Who She Is
Fifteen-year-old Faye Smith is the new girl—again—starting a new school in central Florida, where her parents have gotten jobs working in the orange groves. Faye strikes up a friendship with fellow runner and next-door neighbor, Francie, breaking her own rule of not getting close to anyone so that it’s easier to leave when her parents decide it’s time to move again. Francie wants to run in the Boston Marathon. Faye and Francie make a pact to run, despite the fact that in 1968 women are forbidden—because it might be injurious to their health—and Faye’s mother’s concern that running could be bad for Faye due to her epilepsy. Once Faye learns she may earn a scholarship to college and escape the life of a migrant farm worker, there is no stopping her. But Faye begins to have “spells,” moments when she remembers or dreams events that seem real. Faye’s mother blames the epilepsy. Faye is too determined to escape the life her parents have planned and slowly uncovers shocking truths her parents have kept secret.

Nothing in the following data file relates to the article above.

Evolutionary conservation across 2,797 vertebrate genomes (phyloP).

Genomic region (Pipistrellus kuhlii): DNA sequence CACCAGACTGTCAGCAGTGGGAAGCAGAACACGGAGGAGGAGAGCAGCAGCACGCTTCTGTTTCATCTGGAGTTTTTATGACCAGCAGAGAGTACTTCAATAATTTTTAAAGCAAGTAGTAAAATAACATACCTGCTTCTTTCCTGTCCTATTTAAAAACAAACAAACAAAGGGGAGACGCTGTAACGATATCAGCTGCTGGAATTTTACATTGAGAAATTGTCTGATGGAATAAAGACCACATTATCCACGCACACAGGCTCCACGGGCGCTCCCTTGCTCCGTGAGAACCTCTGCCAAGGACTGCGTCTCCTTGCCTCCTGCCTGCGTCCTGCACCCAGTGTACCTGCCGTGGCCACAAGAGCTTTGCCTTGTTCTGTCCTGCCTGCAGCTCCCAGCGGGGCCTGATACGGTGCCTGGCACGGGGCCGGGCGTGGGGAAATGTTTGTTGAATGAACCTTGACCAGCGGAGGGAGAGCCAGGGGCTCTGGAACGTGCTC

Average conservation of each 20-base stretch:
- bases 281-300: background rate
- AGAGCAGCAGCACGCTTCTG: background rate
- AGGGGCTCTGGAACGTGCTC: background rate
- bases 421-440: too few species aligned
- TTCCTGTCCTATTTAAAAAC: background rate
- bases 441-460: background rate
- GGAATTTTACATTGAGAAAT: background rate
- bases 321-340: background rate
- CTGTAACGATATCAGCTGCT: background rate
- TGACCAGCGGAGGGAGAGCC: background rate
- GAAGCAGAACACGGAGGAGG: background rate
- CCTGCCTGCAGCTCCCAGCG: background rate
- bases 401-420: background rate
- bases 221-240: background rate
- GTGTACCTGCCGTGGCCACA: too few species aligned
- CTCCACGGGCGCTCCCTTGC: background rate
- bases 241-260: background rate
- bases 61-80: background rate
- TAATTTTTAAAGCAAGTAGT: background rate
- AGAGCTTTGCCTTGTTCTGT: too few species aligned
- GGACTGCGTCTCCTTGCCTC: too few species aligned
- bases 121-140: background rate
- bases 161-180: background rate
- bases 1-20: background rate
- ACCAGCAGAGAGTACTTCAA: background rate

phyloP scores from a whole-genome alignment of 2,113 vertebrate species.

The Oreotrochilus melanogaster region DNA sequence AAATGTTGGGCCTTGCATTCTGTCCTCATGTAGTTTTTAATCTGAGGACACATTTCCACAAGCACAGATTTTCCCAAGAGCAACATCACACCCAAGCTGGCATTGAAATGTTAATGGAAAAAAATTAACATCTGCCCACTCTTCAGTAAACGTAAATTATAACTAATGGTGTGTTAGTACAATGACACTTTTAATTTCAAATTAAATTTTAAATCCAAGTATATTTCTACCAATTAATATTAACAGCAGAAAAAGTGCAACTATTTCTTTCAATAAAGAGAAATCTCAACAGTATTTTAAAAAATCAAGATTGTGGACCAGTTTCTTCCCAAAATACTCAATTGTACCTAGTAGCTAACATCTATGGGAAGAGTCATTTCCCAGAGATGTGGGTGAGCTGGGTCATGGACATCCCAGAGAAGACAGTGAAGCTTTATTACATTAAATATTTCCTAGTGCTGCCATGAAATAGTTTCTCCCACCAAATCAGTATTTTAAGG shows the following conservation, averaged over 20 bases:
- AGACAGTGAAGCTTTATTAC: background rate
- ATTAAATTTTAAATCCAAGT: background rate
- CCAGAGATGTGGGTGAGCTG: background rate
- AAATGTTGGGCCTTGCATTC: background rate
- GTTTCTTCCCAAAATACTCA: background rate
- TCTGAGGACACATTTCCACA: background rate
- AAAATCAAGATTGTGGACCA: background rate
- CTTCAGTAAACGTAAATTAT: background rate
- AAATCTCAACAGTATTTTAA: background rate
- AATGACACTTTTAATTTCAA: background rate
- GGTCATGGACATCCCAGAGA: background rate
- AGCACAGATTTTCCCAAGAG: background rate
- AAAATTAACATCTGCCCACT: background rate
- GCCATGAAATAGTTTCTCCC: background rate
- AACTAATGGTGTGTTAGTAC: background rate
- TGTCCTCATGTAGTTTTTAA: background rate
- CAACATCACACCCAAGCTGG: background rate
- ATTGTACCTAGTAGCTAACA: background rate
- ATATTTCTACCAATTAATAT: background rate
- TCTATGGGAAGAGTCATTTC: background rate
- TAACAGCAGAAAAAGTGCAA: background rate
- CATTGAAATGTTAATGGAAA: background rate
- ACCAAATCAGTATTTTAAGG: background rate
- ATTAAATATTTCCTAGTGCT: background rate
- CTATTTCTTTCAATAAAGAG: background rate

Byington does a good job of setting the period. The topics of feminism and racism ring as true today as they did fifty years ago. The clever use of song titles from the period as chapter titles was fun, though I wonder if it will be lost on younger readers. There are several threads that will appeal to teen readers: feminism, civil rights, the Vietnam War, the desire to break away from one’s family, and to know who one really is. Faye is believable in her rebellion and quest to know the truth; however, at the climax the emotional resonance is lacking.